"Although caloric restriction may be effective in promoting longevity, the problem is that most adults find this stringent lifestyle strategy to be impractical. As a result, scientists have sought to uncover the precise mechanisms by which caloric restriction promotes longevity, in order to help people capture its life-extending benefits through more practical means."
Is Resveratrol the Key?
The question is if resveratrol is the sought after alternative. The Life Extension Foundation is highly optimistic. In the August 2009 issue of it's monthly magazine, Life Extension, numerous research findings are listed and explored. The article "Extending Life and Fighting Disease with Resveratrol" discuses specifically how resveratrol activates proteins called sirtuins similarly to what occurs in caloric restricted diets. These proteins put the brakes on aging by stabilizing DNA, protecting it from damage, and regulating genetic functions. All of this adds up to a slowing down of the aging process.
Resveratrol has even become the darling of the wine drinking set. The May 31st, 2009 issue of Wine Spectator gave extensive space to the growing research and promise of this touted miracle compound. The article lists numerous areas in which promising research is being performed: 20% - 40% lower rates of CVD, significant delay in the onset of Alzheimer's and other forms of dementia, 50% cut in the risk of rheumatoid arthritis, 58% lower risk of developing diabetes, a 56% lower risk of developing esophageal cancer, and half the risk of catching the common cold. The preliminary research is very promising.
Morley Safer recently revisited the French Paradox on the May 24th, 2009 edition of 60 Minutes. Drs. Christoph Westphal and David Sinclair were highly enthusiastic and optimistic that a resveratrol drug would be in the offing within five to ten years. You can view the video here:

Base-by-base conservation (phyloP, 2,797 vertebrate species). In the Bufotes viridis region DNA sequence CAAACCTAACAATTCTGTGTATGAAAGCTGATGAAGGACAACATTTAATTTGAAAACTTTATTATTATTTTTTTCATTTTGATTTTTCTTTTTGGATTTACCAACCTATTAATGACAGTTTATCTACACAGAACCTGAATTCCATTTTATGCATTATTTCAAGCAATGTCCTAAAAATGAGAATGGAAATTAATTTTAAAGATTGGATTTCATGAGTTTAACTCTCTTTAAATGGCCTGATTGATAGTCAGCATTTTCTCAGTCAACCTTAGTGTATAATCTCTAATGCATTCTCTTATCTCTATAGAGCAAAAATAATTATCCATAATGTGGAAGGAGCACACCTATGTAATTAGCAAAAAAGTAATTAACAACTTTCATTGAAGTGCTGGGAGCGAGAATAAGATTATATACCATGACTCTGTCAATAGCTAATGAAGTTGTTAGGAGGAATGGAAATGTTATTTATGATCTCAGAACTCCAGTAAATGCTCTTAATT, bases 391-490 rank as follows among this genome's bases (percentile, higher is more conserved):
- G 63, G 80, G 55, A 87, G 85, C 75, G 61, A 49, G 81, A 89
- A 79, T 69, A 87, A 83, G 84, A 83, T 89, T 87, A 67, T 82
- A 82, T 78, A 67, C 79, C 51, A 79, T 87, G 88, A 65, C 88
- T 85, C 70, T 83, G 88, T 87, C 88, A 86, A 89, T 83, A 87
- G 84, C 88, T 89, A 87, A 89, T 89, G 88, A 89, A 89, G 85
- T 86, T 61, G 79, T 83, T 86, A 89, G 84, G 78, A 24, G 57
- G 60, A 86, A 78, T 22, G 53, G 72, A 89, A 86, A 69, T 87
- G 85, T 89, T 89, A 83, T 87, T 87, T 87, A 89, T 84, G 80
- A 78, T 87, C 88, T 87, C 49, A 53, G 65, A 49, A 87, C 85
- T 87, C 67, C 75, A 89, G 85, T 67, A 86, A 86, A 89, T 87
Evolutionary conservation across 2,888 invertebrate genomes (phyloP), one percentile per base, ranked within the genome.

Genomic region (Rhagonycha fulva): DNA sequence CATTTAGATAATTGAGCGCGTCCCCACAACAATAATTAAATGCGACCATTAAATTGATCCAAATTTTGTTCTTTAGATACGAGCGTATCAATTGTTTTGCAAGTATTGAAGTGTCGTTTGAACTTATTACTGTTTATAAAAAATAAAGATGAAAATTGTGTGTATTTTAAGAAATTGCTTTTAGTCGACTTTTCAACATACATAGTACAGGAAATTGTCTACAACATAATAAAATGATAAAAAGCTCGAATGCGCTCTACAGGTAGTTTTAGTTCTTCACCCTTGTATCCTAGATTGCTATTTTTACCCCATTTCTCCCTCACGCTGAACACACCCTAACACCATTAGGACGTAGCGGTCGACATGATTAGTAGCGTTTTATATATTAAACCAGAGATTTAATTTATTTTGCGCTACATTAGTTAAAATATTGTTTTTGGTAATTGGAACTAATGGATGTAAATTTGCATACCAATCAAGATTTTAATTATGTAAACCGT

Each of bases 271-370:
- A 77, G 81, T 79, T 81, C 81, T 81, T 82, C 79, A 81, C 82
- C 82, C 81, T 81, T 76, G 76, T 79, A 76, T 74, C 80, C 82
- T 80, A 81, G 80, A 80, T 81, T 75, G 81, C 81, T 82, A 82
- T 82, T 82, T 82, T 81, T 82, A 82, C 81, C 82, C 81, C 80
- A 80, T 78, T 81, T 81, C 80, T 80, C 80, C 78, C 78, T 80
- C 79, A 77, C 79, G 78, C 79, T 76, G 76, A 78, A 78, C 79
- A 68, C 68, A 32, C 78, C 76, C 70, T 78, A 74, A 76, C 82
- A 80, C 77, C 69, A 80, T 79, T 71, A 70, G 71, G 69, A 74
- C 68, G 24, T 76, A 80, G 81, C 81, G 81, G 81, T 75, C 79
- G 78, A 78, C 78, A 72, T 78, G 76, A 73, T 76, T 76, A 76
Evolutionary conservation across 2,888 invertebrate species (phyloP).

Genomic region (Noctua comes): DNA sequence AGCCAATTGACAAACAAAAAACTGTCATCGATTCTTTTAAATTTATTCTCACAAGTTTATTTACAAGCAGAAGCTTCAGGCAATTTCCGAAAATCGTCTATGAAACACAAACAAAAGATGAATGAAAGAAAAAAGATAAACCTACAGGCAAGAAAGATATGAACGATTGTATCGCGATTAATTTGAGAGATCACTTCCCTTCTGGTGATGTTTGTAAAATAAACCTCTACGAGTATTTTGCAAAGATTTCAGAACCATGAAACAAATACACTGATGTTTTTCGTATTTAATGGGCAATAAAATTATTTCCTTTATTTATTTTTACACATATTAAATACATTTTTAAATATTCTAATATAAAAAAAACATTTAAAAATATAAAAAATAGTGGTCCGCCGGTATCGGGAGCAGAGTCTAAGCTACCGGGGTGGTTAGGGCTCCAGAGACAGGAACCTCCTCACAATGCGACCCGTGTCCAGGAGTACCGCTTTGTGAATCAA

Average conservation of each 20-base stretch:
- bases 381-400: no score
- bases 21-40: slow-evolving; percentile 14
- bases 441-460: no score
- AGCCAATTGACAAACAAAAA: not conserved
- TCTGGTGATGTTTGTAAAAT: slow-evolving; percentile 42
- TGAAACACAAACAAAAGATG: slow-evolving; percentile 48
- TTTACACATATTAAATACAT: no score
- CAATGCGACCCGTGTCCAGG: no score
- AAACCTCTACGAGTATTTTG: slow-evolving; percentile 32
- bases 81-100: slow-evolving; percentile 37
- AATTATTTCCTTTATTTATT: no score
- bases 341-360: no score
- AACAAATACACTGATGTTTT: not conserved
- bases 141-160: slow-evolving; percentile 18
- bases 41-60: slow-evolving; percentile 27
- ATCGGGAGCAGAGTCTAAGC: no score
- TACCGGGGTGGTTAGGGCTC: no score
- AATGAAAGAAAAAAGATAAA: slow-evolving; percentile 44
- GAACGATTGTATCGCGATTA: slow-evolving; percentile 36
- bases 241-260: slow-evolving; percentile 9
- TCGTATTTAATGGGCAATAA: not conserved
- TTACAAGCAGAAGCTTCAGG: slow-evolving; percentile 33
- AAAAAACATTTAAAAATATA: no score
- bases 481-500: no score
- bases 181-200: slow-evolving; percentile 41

Not Quite There Yet
Although much of the news about resveratrol seems heartening, the current state of the research is not yet compelling. First, current research needs to be duplcated, especially in long-term human studies, second, the issue of reseratrol's bioavailability needs to be determined and dosage questions settled, third, there are many that believe it is not resveratrol alone that is the source of wine's salubrious effect but other compounds found in wine. Some research indicates that white wine, beer and other spirits are also beneficial. The prestigious Mayo Clinic offers a well balanced appraisal of the state of wine research.
It is important to note that the healthful impact of wine consumption is based on moderate and controlled daily consumption defined as two glasses a day for men and one glass a day for women. Over consumption can lead to detrimental health results such as high blood pressure, stroke, liver disease, heart arrhythmia, addiction, as well as serious social, occupational and psychological problems.
Dionysus was known to bring an end to worry and the woes of life and promote relaxation. So, perhaps we can allow ourselves just a little of the joy Dionysus imparted to his followers.